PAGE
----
Let's get the politics out of the way first. Blair, Brown, Balls and Mandelson let the UK economy rip in the early years of this century, matching an economic loosening under Bill Clinton in the USA. Part of this evil spell was Ed Balls' "light touch" regulation which led to the crash of many financial institutions, including at least one based in New York. The lack of regulation* also meant that dishonest bankers could use their position to strip decent small and medium-sized enterprises of their assets. One such scheme drove around 200 SMEs, customers of HBOS, to the wall. Because Lloyds and RBS were also unnecessarily pushing companies into administration for the sake of profit, a large segment of the SME base was removed in the period leading up to the 2007/8 credit crunch because of these criminal and dubious practices.
The story of one of HBOS's customers who suffered at the hands of the fraudsters is told here. The writer is a journalist who came to the aid of Nikki and Paul Turner (and helped drain four bottles of wine on his first visit, according to their testimony on BH on Sunday) after all their other avenues of complaint had been blocked. Their joint investigation revealed the industrial scale of the embezzlement at HBOS's rogue unit in Reading.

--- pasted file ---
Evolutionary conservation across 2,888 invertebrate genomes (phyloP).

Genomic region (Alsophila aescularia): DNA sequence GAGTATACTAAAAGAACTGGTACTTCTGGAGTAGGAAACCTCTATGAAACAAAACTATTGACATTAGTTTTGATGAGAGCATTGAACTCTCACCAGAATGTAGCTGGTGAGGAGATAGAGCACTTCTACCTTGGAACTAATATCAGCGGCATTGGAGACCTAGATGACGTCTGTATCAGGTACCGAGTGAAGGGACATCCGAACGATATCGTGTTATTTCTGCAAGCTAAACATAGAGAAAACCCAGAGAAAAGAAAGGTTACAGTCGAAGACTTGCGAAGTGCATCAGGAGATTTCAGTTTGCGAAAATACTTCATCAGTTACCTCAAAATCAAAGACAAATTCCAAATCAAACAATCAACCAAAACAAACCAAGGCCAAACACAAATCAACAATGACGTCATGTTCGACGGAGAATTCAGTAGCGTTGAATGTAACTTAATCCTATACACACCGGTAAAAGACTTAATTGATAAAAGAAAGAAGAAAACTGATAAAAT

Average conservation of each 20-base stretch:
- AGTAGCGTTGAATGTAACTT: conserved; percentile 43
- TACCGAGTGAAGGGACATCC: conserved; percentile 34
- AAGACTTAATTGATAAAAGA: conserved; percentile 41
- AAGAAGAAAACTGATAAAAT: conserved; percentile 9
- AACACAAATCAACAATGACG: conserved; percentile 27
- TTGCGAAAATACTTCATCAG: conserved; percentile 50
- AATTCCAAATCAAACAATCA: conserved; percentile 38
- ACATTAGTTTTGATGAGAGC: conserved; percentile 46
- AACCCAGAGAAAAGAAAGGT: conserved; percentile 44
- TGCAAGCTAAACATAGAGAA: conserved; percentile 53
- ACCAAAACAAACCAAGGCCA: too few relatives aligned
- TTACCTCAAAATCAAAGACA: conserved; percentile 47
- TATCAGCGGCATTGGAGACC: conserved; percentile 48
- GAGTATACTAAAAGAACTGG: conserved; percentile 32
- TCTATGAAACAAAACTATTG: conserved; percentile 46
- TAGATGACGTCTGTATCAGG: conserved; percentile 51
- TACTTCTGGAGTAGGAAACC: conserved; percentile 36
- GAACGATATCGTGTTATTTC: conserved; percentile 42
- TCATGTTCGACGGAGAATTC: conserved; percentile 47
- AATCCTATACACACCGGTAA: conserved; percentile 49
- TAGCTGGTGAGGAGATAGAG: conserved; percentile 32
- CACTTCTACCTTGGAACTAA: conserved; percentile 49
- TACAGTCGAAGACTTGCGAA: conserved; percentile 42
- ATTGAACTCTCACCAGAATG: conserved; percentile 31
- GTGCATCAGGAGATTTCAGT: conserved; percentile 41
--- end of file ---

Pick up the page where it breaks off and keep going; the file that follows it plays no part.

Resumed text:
The way that the Turners was ripped off was typical. Journalist Ian Fraser explains:
The Turners blamed this on a rogue Bank of Scotland senior manager whose improbable name sounded like that of a Victorian villain – Lynden Scourfield. They alleged that Scourfield, lead director of impaired assets at HBOS’s Bank of Scotland Corporate unit, had been working in cahoots with a band of self-styled “turnaround consultants” dubbed Quayside Corporate Services, which was led by David Mills, who I later discovered had left his former employer, Lombard North Central, the factoring and invoice discounting arm of National Westminster Bank, under a cloud in 1995.
The seemingly wilful destruction of Zenith [the Turners' music business] sounded bad enough. But what made me realise this story had legs was that the Turners had documentary evidence to back up every claim, and had already done a significant amount of research into the activities of Scourfield, Mills and Quayside. Critically, they had discovered that Zenith was not alone in having been treated shabbily.
They had identified dozens of other businesses across the UK which had been through the mill at the hands of Mills and Scourfield and, in many cases, the punishment meted out had been far worse than that endured by Zenith. The affected firms came from a wide range of sectors including aviation, consumer credit, music publishing, packaging, nightclubs, restaurants, sporting goods, textiles and top-shelf magazines – and included well-known brands like Smollensky’s on the Strand, Euromanx airline and magazine Asian Babes.